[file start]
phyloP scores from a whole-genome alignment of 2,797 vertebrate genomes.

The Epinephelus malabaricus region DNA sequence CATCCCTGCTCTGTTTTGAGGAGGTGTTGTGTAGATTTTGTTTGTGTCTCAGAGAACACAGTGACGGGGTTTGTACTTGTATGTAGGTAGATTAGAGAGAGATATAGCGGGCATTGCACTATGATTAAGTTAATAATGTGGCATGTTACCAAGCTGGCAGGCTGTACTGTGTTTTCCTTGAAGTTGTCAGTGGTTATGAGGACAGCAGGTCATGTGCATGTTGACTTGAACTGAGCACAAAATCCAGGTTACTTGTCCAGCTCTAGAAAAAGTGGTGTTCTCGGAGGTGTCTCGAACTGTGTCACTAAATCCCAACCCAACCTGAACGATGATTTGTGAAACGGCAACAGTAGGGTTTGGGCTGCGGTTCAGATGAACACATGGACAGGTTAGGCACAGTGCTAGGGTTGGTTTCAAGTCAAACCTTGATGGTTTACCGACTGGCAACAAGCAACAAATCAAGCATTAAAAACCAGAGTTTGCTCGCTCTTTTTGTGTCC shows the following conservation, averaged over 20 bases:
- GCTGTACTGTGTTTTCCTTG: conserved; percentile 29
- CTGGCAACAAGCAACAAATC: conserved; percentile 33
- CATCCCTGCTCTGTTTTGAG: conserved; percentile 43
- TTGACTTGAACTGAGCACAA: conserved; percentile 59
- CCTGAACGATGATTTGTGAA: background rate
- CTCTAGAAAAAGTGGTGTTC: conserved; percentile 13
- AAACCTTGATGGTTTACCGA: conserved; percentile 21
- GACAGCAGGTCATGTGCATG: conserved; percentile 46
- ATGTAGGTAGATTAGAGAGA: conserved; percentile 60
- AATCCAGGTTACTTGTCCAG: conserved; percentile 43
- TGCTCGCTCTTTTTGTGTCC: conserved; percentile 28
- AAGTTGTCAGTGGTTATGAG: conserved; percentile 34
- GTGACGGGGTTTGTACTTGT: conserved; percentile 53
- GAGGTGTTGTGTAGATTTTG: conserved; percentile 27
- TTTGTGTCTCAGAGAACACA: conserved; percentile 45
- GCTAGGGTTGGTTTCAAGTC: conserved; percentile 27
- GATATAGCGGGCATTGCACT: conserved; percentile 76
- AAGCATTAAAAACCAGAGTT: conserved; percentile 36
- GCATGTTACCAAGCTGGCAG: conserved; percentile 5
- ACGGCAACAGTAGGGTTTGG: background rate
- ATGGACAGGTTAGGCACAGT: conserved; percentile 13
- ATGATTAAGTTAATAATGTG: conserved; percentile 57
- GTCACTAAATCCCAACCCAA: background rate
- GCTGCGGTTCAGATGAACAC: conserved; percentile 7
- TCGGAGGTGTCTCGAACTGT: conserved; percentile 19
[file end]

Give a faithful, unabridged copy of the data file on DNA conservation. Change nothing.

phyloP scores from a whole-genome alignment of 2,797 vertebrate genomes.

The Epinephelus malabaricus region DNA sequence CATCCCTGCTCTGTTTTGAGGAGGTGTTGTGTAGATTTTGTTTGTGTCTCAGAGAACACAGTGACGGGGTTTGTACTTGTATGTAGGTAGATTAGAGAGAGATATAGCGGGCATTGCACTATGATTAAGTTAATAATGTGGCATGTTACCAAGCTGGCAGGCTGTACTGTGTTTTCCTTGAAGTTGTCAGTGGTTATGAGGACAGCAGGTCATGTGCATGTTGACTTGAACTGAGCACAAAATCCAGGTTACTTGTCCAGCTCTAGAAAAAGTGGTGTTCTCGGAGGTGTCTCGAACTGTGTCACTAAATCCCAACCCAACCTGAACGATGATTTGTGAAACGGCAACAGTAGGGTTTGGGCTGCGGTTCAGATGAACACATGGACAGGTTAGGCACAGTGCTAGGGTTGGTTTCAAGTCAAACCTTGATGGTTTACCGACTGGCAACAAGCAACAAATCAAGCATTAAAAACCAGAGTTTGCTCGCTCTTTTTGTGTCC shows the following conservation, averaged over 20 bases:
- GCTGTACTGTGTTTTCCTTG: conserved; percentile 29
- CTGGCAACAAGCAACAAATC: conserved; percentile 33
- CATCCCTGCTCTGTTTTGAG: conserved; percentile 43
- TTGACTTGAACTGAGCACAA: conserved; percentile 59
- CCTGAACGATGATTTGTGAA: background rate
- CTCTAGAAAAAGTGGTGTTC: conserved; percentile 13
- AAACCTTGATGGTTTACCGA: conserved; percentile 21
- GACAGCAGGTCATGTGCATG: conserved; percentile 46
- ATGTAGGTAGATTAGAGAGA: conserved; percentile 60
- AATCCAGGTTACTTGTCCAG: conserved; percentile 43
- TGCTCGCTCTTTTTGTGTCC: conserved; percentile 28
- AAGTTGTCAGTGGTTATGAG: conserved; percentile 34
- GTGACGGGGTTTGTACTTGT: conserved; percentile 53
- GAGGTGTTGTGTAGATTTTG: conserved; percentile 27
- TTTGTGTCTCAGAGAACACA: conserved; percentile 45
- GCTAGGGTTGGTTTCAAGTC: conserved; percentile 27
- GATATAGCGGGCATTGCACT: conserved; percentile 76
- AAGCATTAAAAACCAGAGTT: conserved; percentile 36
- GCATGTTACCAAGCTGGCAG: conserved; percentile 5
- ACGGCAACAGTAGGGTTTGG: background rate
- ATGGACAGGTTAGGCACAGT: conserved; percentile 13
- ATGATTAAGTTAATAATGTG: conserved; percentile 57
- GTCACTAAATCCCAACCCAA: background rate
- GCTGCGGTTCAGATGAACAC: conserved; percentile 7
- TCGGAGGTGTCTCGAACTGT: conserved; percentile 19